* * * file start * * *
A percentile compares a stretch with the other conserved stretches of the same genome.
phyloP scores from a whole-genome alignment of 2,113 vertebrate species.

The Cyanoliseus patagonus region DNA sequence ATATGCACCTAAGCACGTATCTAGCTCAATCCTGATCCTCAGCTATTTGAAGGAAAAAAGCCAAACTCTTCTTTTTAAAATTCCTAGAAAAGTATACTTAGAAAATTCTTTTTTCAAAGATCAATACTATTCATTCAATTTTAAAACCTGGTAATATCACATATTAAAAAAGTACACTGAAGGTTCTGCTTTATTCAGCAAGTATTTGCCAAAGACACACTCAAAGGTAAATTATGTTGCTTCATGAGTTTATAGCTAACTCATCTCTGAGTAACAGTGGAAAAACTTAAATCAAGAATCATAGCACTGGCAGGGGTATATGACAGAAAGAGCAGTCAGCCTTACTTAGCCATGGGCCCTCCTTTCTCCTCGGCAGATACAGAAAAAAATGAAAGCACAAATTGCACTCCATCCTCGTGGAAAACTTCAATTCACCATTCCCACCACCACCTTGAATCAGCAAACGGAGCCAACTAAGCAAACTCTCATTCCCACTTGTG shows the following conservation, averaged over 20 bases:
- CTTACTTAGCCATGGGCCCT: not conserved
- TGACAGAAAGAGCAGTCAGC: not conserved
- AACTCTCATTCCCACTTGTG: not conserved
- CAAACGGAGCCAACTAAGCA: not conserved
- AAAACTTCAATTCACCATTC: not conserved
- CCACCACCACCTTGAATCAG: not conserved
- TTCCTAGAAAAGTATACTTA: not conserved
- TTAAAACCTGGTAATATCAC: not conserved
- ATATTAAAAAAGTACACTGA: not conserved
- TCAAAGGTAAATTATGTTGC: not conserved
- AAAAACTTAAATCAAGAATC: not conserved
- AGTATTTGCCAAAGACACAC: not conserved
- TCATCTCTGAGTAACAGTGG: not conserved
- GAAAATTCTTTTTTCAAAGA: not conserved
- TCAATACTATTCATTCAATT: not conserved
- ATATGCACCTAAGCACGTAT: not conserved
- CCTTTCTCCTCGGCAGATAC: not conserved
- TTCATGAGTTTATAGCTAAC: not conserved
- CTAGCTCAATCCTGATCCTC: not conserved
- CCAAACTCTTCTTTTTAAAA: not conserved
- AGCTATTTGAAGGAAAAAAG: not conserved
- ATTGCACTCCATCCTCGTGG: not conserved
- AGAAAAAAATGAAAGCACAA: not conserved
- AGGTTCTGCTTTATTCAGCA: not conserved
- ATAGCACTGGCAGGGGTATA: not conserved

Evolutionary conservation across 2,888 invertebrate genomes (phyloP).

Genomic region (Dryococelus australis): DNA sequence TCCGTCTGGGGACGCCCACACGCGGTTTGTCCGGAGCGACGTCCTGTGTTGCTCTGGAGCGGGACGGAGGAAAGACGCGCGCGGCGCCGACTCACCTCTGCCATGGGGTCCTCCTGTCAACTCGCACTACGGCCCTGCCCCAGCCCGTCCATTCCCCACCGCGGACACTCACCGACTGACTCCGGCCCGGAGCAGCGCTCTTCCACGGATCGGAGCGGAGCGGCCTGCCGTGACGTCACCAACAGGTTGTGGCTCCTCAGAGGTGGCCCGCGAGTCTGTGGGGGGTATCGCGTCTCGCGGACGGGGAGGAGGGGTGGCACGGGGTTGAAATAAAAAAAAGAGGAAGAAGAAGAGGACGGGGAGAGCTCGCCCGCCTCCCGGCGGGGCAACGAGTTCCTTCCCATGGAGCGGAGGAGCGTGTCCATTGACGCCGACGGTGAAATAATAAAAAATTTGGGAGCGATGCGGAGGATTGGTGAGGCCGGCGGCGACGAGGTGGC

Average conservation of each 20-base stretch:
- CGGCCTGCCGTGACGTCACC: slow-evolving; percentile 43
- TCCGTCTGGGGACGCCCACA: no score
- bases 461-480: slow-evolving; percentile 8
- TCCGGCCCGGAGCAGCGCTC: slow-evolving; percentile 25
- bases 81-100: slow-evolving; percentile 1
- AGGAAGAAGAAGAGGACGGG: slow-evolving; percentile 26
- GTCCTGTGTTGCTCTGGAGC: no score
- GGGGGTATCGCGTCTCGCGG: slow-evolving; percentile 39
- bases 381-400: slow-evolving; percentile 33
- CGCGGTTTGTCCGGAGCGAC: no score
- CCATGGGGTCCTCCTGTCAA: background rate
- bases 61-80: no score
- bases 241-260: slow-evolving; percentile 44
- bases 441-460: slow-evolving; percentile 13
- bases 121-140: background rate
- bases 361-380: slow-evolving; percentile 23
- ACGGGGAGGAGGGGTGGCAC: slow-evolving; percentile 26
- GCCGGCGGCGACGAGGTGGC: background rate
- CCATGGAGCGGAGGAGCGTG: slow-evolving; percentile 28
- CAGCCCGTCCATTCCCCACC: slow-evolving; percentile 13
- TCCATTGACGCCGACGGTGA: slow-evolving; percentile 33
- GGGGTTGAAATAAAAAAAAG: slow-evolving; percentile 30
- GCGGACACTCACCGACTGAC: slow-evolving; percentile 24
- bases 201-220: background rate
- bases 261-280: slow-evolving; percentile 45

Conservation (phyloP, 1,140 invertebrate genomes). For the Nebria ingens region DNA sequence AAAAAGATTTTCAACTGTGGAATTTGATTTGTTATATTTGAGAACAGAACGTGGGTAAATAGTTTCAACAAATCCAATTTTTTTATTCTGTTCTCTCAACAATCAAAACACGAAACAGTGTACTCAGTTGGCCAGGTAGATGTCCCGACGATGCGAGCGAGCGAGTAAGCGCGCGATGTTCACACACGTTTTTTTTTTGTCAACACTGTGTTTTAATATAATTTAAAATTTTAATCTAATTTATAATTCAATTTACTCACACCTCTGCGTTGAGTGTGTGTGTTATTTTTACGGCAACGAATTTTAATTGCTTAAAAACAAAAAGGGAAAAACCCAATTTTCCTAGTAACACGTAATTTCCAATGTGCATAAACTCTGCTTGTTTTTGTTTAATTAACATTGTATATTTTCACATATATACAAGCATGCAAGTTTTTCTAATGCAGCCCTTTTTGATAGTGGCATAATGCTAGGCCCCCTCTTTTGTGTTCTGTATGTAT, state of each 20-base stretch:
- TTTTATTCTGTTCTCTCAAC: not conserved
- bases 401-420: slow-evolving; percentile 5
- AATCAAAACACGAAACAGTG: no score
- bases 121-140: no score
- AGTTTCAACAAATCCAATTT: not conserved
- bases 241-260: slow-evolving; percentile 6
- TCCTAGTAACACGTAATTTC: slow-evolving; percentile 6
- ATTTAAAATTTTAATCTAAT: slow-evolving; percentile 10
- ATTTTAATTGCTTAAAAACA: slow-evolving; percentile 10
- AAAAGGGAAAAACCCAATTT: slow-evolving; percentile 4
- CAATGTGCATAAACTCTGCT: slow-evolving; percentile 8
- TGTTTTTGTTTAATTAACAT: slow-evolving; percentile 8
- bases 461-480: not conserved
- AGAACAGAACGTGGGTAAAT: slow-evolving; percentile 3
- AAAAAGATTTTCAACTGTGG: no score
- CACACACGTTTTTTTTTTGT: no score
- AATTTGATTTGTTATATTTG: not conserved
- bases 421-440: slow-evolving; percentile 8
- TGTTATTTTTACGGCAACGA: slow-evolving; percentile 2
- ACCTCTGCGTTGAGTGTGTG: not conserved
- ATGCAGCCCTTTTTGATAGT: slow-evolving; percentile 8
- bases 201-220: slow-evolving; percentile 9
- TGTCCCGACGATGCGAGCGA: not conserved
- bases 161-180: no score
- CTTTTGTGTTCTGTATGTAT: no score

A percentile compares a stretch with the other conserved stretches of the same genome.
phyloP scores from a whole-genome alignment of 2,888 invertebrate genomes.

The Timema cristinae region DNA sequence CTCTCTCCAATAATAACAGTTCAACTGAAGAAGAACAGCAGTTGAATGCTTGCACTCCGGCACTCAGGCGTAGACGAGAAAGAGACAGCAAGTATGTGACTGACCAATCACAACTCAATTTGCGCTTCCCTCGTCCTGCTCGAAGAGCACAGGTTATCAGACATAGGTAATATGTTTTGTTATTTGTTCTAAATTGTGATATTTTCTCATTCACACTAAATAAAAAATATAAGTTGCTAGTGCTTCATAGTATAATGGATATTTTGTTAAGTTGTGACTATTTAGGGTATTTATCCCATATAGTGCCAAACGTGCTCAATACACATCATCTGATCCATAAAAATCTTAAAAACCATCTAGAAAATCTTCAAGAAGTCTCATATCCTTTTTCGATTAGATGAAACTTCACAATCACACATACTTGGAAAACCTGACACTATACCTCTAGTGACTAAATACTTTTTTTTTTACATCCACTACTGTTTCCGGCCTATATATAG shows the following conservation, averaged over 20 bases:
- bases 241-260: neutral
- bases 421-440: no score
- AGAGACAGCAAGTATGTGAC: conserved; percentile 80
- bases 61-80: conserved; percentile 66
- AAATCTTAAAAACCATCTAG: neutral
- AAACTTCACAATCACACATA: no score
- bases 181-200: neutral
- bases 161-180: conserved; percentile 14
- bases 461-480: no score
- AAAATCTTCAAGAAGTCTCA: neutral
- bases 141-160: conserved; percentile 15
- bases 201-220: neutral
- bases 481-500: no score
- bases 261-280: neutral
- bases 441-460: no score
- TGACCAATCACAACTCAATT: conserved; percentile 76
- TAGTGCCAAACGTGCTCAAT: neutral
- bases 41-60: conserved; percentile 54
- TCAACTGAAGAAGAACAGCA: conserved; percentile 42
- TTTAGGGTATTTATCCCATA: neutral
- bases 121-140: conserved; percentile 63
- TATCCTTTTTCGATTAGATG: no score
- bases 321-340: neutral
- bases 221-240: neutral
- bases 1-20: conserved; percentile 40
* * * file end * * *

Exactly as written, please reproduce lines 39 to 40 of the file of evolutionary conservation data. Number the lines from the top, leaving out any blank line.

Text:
- GGGGGTATCGCGTCTCGCGG: slow-evolving; percentile 39
- bases 381-400: slow-evolving; percentile 33